Social Security • August 6th, 2020

What is the Federal Insurance Contributions Act (FICA)?

Stephanie Faris

Key Takeaways
  • The Federal Insurance Contributions Act (FICA) takes money from your paycheck for Social Security and Medicare.
  • Once you reach the minimum age, or if you become disabled, these programs will provide financial protection.
  • The amount that’s taken from your check is a percentage of your earnings and subject to change from one year to the next.

If you’ve ever taken a look at your paycheck, you’ve probably seen the term “FICA” next to some money being taken out of your earnings. Since you’re giving a portion of your pay to it, it’s only natural to wonder, “What does FICA mean?”

An abbreviation for the Federal Contributions Insurance Act, FICA is a program that takes money out of a person’s earnings to fund the Social Security and Medicare programs. As long as you pay a minimum amount of FICA tax during your working years, you’ll qualify for these benefits when you retire.

What Is the Federal Insurance Contributions Act (FICA)?

At some point in childhood, you were likely assigned a Social Security number, and that number stays with you for your entire life. The government uses this number to track the taxes you pay on the money you earn.

Although part of your taxes goes toward funding government services, a large portion is set aside for your future. This is governed by the Federal Insurance Contributions Act (FICA), which was created to protect U.S. workers. Is FICA Social Security? Not exactly, but your FICA payments go into the Social Security system.

FICA Contributions

When someone asks, “What is FICA tax?” the answer depends on whether it’s being asked by an employee or an employer. If you’re an employer, you need to know what taxes to withhold from your employees’ salaries. You’re also responsible for paying a portion of each employee’s FICA contributions out of your own business account.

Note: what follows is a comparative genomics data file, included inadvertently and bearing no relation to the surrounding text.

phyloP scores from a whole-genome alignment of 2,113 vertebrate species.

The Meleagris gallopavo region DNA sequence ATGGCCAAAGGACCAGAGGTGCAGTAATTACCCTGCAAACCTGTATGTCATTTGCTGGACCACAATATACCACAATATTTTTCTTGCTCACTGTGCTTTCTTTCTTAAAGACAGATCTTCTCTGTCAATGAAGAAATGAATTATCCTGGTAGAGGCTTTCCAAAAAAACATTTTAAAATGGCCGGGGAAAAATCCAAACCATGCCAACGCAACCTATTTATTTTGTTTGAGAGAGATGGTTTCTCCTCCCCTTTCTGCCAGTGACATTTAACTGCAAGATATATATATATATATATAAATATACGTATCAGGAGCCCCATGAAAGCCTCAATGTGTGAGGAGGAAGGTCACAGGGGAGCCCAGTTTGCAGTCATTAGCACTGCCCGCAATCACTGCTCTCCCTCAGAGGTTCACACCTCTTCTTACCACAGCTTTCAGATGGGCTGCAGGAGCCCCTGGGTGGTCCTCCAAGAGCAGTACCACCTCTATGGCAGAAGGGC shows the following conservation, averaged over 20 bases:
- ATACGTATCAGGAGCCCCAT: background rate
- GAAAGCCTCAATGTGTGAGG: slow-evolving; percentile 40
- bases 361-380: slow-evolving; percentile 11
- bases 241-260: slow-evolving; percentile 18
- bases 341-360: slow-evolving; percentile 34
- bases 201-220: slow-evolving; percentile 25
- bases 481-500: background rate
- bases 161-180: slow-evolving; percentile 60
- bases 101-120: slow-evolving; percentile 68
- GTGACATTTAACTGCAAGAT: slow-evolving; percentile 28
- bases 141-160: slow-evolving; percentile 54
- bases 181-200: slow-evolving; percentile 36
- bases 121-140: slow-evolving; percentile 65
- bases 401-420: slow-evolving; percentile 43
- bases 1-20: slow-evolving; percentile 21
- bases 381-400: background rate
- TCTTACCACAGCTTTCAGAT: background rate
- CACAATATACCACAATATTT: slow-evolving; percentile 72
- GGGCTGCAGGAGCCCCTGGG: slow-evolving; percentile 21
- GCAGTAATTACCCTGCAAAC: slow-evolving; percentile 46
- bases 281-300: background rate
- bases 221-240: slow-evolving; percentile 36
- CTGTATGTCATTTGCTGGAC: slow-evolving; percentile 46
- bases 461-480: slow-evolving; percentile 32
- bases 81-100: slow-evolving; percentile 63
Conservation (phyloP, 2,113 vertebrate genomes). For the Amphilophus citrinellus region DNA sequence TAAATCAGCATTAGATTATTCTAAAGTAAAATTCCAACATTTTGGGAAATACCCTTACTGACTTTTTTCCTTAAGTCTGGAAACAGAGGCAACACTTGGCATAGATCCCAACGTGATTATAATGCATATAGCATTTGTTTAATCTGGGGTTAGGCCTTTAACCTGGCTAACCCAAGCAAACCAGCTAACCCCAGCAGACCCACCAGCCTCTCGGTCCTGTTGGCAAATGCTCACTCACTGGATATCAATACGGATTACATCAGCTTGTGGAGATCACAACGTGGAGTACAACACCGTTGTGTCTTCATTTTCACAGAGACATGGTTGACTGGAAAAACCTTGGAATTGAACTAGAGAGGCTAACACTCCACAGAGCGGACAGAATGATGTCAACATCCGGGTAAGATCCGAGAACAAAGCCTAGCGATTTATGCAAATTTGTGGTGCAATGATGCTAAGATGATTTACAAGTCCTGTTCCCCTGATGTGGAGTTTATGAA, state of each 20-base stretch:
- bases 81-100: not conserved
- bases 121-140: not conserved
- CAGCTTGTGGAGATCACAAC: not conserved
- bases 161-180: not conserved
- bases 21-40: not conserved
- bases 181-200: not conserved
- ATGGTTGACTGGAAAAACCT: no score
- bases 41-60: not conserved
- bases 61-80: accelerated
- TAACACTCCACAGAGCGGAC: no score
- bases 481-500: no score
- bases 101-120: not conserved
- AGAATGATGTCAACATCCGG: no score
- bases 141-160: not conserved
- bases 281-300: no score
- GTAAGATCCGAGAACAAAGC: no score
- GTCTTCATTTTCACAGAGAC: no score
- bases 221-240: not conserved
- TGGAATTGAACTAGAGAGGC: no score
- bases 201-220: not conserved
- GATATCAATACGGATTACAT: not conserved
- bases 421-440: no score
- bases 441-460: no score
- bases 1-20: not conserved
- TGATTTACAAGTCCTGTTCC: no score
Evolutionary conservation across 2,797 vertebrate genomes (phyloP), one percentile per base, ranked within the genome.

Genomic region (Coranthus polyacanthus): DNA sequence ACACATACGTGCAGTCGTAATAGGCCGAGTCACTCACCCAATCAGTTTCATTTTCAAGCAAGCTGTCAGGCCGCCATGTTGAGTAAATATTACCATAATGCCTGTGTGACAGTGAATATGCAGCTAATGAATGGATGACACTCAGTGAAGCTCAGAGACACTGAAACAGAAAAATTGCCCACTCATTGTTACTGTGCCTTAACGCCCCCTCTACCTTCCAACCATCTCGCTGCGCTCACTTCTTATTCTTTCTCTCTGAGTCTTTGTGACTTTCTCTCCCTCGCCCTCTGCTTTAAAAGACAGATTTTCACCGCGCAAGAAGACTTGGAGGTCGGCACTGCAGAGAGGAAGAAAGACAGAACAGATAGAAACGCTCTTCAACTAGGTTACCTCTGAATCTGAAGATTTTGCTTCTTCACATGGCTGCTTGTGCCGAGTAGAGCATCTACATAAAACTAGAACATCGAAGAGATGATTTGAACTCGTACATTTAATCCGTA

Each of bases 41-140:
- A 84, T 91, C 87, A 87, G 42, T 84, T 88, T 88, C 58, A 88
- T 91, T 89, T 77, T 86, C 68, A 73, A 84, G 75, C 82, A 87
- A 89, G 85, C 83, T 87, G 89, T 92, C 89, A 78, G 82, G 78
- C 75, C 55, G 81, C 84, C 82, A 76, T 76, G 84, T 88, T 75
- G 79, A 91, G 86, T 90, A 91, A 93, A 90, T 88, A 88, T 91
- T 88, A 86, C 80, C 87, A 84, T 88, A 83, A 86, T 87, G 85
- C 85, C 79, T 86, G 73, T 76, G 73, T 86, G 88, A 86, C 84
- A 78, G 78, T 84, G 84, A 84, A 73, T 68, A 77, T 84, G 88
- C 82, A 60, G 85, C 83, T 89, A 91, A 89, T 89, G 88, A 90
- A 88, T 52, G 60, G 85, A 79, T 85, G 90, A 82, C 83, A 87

As an employee, you’ll see the money coming out of each paycheck on a line that reads “FICA.” The FICA tax rate is subject to change from one year to the next, but currently, you’ll pay 6.2 percent of your earnings to Social Security, while your employer kicks in another 6.2 percent. That means 12.4 percent of your earnings is going into the Social Security program, with only 6.2 percent paid by you.

But the current FICA rate doesn’t just include your Social Security contributions. You’ll need to also put money into Medicare. Currently, you’ll see 1.45 percent withdrawn from our pay to go toward Medicare, and your employer will pay another 1.45 percent.

Your annual income also impacts how much FICA you pay. If you earn more than $200,000 in a tax year, your employer has to withhold another 0.9 percent from your pay for Medicare. But the good news is, if you earn $137,700, you’ll only pay Social Security tax on the first $137,700.

But what if you’re self-employed? If you don’t have an employer, there’s no one to handle FICA on your behalf. You’ll need to pay the FICA percentage on your earnings, 15.3 percent, in something called a self-employment tax. This 15.3 percent includes 12.4 percent for Social Security and 2.9 percent for Medicare. The IRS advises you to pay taxes on your earnings in quarterly installments, called estimated taxes, to avoid owing penalties at tax times.